Phillimon Kaganzi rising against the odds
The annual Peer Educators academy by our partner Reach A Hand Uganda has registered tremendous positive change among young persons with disabilities. The academy happens annually with an aim of equipping young people with knowledge on sexual reproductive health, different skills, and is also a great platform to network.
The Make 12.4% initiative has since 2018 enrolled over 25 youths with disabilities to be part of the academy. For this reason, we have realised a magnitude of transformative change among these young people and mostly in the livelihoods are relations.
Phillimon Kaganzi a Peer Educator with disability testifies to the positive impact the academy has had to his life. Growing up with a very low self esteem as a result of his impairment, Phillimon did not lose out on the possibility that one day he would get to harness his potential. Despite having trepidation, he had an ambition to become a medical doctor and become a change agent for youth with disabilities which he is achieving steadily.
“Growing up, I have always looked unique and this always gave me a special description in that whoever referred to me always said “the boy with a swollen eye” or “ the boy with the other eye covered” or “the boy with one eye” and at first, as a young child I would get irritated. The problem with my right eye started when I was two, my mother tells me. A small swelling developed on my upper eyelid and as I grew, it also progressively enlarged until it involved the whole eye and by age of 12, it had even closed the eye in that I was seeing no more.”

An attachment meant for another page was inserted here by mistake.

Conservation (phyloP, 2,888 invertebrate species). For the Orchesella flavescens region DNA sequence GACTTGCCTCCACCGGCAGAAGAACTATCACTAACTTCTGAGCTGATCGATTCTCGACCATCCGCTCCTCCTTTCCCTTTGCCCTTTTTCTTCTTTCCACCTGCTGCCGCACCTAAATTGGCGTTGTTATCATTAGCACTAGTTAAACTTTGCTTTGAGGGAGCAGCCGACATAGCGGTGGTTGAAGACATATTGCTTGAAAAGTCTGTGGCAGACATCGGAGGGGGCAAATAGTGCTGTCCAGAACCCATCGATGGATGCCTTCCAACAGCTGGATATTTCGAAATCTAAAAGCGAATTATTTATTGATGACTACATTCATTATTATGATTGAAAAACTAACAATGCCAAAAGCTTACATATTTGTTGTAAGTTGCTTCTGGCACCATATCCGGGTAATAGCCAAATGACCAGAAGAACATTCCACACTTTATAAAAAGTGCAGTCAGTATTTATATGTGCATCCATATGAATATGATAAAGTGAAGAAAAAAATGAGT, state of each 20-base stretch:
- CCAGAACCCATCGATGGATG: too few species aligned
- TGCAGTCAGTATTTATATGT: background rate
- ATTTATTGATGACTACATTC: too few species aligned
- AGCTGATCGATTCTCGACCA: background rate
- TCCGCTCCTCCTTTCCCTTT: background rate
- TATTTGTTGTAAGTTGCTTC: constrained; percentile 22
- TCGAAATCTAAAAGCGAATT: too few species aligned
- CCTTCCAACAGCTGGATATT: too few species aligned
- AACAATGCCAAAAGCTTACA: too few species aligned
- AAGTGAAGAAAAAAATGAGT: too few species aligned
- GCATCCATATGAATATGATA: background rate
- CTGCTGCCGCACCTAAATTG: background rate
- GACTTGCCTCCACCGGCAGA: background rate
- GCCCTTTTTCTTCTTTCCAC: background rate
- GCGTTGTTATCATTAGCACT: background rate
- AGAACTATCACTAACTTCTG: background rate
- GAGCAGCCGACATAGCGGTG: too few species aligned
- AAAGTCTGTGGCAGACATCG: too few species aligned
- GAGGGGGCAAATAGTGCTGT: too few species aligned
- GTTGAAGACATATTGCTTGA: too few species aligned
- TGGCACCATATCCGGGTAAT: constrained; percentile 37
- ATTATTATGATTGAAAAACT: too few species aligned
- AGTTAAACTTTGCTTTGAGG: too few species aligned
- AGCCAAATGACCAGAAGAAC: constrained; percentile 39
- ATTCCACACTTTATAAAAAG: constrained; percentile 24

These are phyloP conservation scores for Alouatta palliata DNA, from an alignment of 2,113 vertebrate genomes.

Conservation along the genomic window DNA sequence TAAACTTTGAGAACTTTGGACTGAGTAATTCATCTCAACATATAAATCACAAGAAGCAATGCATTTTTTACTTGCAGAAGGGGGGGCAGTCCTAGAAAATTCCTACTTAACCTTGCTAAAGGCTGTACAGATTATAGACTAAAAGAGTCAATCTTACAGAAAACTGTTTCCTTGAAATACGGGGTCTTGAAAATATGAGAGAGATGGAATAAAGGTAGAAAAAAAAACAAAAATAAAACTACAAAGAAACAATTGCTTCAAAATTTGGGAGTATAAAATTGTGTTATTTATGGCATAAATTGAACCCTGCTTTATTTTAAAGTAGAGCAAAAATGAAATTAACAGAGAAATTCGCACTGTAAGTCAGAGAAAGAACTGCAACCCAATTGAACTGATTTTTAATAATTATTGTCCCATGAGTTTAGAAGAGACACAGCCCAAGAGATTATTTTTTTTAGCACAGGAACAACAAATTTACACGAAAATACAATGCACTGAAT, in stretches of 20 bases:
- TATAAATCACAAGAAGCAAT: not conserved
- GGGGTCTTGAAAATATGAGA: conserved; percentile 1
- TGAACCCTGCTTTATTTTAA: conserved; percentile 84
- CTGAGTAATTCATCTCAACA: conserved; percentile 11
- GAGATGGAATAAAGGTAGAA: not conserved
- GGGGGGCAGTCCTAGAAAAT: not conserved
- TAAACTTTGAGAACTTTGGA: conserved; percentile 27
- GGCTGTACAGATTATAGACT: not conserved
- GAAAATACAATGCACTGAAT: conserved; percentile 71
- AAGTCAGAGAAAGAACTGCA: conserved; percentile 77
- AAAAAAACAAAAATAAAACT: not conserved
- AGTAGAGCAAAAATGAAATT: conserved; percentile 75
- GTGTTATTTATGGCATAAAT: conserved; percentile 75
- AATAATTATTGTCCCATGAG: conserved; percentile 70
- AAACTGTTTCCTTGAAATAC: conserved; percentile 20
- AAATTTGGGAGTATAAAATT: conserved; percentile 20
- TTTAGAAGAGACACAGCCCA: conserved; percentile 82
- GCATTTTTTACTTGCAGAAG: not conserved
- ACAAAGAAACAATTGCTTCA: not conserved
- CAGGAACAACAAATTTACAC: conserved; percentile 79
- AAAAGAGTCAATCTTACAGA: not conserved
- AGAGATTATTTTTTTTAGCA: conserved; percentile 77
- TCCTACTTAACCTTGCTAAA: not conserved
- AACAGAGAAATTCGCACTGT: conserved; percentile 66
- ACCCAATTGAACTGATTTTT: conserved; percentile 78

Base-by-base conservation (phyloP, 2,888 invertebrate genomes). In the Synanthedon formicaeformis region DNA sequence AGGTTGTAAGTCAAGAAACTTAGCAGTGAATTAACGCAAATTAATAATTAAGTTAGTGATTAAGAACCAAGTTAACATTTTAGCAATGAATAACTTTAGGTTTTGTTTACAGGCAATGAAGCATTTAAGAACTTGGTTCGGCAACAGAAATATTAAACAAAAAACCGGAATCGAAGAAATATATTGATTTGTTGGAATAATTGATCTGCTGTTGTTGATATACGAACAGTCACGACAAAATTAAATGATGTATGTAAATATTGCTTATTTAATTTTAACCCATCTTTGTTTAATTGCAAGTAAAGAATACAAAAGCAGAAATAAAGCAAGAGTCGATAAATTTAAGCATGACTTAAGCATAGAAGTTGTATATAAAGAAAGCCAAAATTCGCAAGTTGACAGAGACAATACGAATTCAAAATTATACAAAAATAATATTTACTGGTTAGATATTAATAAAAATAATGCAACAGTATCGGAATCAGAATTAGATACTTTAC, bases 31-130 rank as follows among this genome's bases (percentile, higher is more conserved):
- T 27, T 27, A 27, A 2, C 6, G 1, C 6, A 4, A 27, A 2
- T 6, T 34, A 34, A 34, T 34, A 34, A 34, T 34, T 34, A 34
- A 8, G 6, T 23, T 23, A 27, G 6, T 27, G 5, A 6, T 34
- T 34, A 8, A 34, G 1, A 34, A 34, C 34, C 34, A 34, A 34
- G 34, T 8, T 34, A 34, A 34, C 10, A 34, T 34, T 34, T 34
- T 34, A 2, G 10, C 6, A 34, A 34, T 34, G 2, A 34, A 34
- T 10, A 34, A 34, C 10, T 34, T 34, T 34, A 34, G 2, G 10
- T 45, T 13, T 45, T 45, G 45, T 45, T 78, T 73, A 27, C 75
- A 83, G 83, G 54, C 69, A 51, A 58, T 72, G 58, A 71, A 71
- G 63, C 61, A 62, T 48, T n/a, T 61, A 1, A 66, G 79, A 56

After rejoining school in S3, I always told my classmates that in A’ level I would offer BCM (Biology, Chemistry and Mathematics) since they were the essential subjects one would do to study medicine at the university. My dream career has always been being a medical doctor.”
In November 2018, Phillimon enrolled for the Peer Educators’ Academy and was lucky to have applied through Light for The world under the Make 12.4% Work Initiative with which he was given a scholarship.
“I have learnt a lot through the academy and this will forever inform my life decisions,” Phillimon says. He adds that his greatest inspiration was from the talk about realising one’s dreams from Betty Ogiel.
Realising his potential, Phillimon is currently contesting for the position of Guild Representative Council (GRC) University Hall in which he resides. He says the Academy awoke the leader in him and he’s no longer struggling with his self esteem.
“I call upon young people with disability to rise up and embrace their potentials in various activities they might be best at doing and that they can also do them just perfectly or even better than those without any disability as long as they believe in themselves and once given the opportunities, they ought to work to their best abilities.” He said